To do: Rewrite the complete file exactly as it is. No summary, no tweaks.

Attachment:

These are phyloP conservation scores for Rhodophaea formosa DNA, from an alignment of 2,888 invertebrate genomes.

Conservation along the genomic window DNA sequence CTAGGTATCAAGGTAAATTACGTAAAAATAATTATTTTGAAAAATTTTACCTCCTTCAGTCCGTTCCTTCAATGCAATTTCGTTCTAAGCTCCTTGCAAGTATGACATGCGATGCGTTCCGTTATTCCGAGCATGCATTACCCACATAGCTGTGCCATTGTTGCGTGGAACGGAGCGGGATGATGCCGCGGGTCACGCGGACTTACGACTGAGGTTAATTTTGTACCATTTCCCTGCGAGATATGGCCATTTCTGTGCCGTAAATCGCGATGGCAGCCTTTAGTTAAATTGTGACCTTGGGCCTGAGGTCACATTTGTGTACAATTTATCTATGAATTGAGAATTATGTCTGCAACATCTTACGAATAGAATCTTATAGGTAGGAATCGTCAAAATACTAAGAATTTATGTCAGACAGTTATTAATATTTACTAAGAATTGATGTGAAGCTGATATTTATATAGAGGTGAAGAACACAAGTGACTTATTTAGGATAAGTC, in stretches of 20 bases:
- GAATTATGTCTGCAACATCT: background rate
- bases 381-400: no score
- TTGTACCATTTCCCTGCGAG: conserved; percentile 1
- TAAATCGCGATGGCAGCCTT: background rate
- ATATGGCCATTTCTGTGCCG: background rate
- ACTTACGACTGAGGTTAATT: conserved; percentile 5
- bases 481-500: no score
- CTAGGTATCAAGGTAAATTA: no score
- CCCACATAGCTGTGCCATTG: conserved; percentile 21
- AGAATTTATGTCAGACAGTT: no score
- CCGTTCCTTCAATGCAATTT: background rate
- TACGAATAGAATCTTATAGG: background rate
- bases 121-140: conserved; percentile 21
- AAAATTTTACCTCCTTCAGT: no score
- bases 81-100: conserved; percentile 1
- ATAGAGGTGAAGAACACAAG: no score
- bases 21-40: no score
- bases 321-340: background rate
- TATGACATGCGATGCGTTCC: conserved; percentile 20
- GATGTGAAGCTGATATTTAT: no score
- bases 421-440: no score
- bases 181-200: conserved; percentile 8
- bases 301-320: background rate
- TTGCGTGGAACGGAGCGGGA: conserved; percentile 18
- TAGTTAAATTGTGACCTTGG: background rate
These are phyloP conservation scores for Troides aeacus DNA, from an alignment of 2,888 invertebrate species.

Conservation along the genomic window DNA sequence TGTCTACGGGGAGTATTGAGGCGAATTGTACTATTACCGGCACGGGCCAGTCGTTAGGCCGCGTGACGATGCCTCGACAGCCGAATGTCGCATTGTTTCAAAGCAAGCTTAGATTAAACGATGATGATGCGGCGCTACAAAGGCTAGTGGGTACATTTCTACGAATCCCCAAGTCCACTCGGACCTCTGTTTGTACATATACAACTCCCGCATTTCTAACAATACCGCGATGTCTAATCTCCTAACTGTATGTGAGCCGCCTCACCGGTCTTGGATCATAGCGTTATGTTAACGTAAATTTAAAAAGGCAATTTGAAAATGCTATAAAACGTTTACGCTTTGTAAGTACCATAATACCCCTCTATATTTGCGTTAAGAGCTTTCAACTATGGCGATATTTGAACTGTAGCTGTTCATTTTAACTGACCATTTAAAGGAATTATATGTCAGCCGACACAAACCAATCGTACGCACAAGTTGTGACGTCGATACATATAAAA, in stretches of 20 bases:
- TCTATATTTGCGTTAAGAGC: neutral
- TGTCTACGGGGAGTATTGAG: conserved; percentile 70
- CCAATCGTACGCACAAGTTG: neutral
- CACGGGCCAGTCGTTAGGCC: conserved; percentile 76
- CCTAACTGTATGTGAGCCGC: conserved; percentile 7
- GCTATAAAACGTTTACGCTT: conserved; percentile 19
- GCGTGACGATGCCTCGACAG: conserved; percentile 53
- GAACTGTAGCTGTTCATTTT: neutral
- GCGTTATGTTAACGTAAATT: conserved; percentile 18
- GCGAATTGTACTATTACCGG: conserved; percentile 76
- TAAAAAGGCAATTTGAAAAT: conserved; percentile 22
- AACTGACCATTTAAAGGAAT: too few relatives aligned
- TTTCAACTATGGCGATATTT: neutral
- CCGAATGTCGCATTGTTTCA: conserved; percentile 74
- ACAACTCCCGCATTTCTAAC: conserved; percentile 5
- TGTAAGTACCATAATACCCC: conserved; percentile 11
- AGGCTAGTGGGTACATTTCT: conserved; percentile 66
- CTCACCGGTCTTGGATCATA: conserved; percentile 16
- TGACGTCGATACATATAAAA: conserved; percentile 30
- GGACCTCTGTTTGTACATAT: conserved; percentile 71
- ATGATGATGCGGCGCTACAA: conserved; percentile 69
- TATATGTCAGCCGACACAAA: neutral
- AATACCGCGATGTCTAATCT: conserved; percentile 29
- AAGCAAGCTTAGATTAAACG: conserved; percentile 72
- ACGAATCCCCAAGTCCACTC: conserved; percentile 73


These are phyloP conservation scores for Rhodophaea formosa DNA, from an alignment of 2,888 invertebrate genomes.

Conservation along the genomic window DNA sequence CTAGGTATCAAGGTAAATTACGTAAAAATAATTATTTTGAAAAATTTTACCTCCTTCAGTCCGTTCCTTCAATGCAATTTCGTTCTAAGCTCCTTGCAAGTATGACATGCGATGCGTTCCGTTATTCCGAGCATGCATTACCCACATAGCTGTGCCATTGTTGCGTGGAACGGAGCGGGATGATGCCGCGGGTCACGCGGACTTACGACTGAGGTTAATTTTGTACCATTTCCCTGCGAGATATGGCCATTTCTGTGCCGTAAATCGCGATGGCAGCCTTTAGTTAAATTGTGACCTTGGGCCTGAGGTCACATTTGTGTACAATTTATCTATGAATTGAGAATTATGTCTGCAACATCTTACGAATAGAATCTTATAGGTAGGAATCGTCAAAATACTAAGAATTTATGTCAGACAGTTATTAATATTTACTAAGAATTGATGTGAAGCTGATATTTATATAGAGGTGAAGAACACAAGTGACTTATTTAGGATAAGTC, in stretches of 20 bases:
- GAATTATGTCTGCAACATCT: background rate
- bases 381-400: no score
- TTGTACCATTTCCCTGCGAG: conserved; percentile 1
- TAAATCGCGATGGCAGCCTT: background rate
- ATATGGCCATTTCTGTGCCG: background rate
- ACTTACGACTGAGGTTAATT: conserved; percentile 5
- bases 481-500: no score
- CTAGGTATCAAGGTAAATTA: no score
- CCCACATAGCTGTGCCATTG: conserved; percentile 21
- AGAATTTATGTCAGACAGTT: no score
- CCGTTCCTTCAATGCAATTT: background rate
- TACGAATAGAATCTTATAGG: background rate
- bases 121-140: conserved; percentile 21
- AAAATTTTACCTCCTTCAGT: no score
- bases 81-100: conserved; percentile 1
- ATAGAGGTGAAGAACACAAG: no score
- bases 21-40: no score
- bases 321-340: background rate
- TATGACATGCGATGCGTTCC: conserved; percentile 20
- GATGTGAAGCTGATATTTAT: no score
- bases 421-440: no score
- bases 181-200: conserved; percentile 8
- bases 301-320: background rate
- TTGCGTGGAACGGAGCGGGA: conserved; percentile 18
- TAGTTAAATTGTGACCTTGG: background rate
These are phyloP conservation scores for Troides aeacus DNA, from an alignment of 2,888 invertebrate species.

Conservation along the genomic window DNA sequence TGTCTACGGGGAGTATTGAGGCGAATTGTACTATTACCGGCACGGGCCAGTCGTTAGGCCGCGTGACGATGCCTCGACAGCCGAATGTCGCATTGTTTCAAAGCAAGCTTAGATTAAACGATGATGATGCGGCGCTACAAAGGCTAGTGGGTACATTTCTACGAATCCCCAAGTCCACTCGGACCTCTGTTTGTACATATACAACTCCCGCATTTCTAACAATACCGCGATGTCTAATCTCCTAACTGTATGTGAGCCGCCTCACCGGTCTTGGATCATAGCGTTATGTTAACGTAAATTTAAAAAGGCAATTTGAAAATGCTATAAAACGTTTACGCTTTGTAAGTACCATAATACCCCTCTATATTTGCGTTAAGAGCTTTCAACTATGGCGATATTTGAACTGTAGCTGTTCATTTTAACTGACCATTTAAAGGAATTATATGTCAGCCGACACAAACCAATCGTACGCACAAGTTGTGACGTCGATACATATAAAA, in stretches of 20 bases:
- TCTATATTTGCGTTAAGAGC: neutral
- TGTCTACGGGGAGTATTGAG: conserved; percentile 70
- CCAATCGTACGCACAAGTTG: neutral
- CACGGGCCAGTCGTTAGGCC: conserved; percentile 76
- CCTAACTGTATGTGAGCCGC: conserved; percentile 7
- GCTATAAAACGTTTACGCTT: conserved; percentile 19
- GCGTGACGATGCCTCGACAG: conserved; percentile 53
- GAACTGTAGCTGTTCATTTT: neutral
- GCGTTATGTTAACGTAAATT: conserved; percentile 18
- GCGAATTGTACTATTACCGG: conserved; percentile 76
- TAAAAAGGCAATTTGAAAAT: conserved; percentile 22
- AACTGACCATTTAAAGGAAT: too few relatives aligned
- TTTCAACTATGGCGATATTT: neutral
- CCGAATGTCGCATTGTTTCA: conserved; percentile 74
- ACAACTCCCGCATTTCTAAC: conserved; percentile 5
- TGTAAGTACCATAATACCCC: conserved; percentile 11
- AGGCTAGTGGGTACATTTCT: conserved; percentile 66
- CTCACCGGTCTTGGATCATA: conserved; percentile 16
- TGACGTCGATACATATAAAA: conserved; percentile 30
- GGACCTCTGTTTGTACATAT: conserved; percentile 71
- ATGATGATGCGGCGCTACAA: conserved; percentile 69
- TATATGTCAGCCGACACAAA: neutral
- AATACCGCGATGTCTAATCT: conserved; percentile 29
- AAGCAAGCTTAGATTAAACG: conserved; percentile 72
- ACGAATCCCCAAGTCCACTC: conserved; percentile 73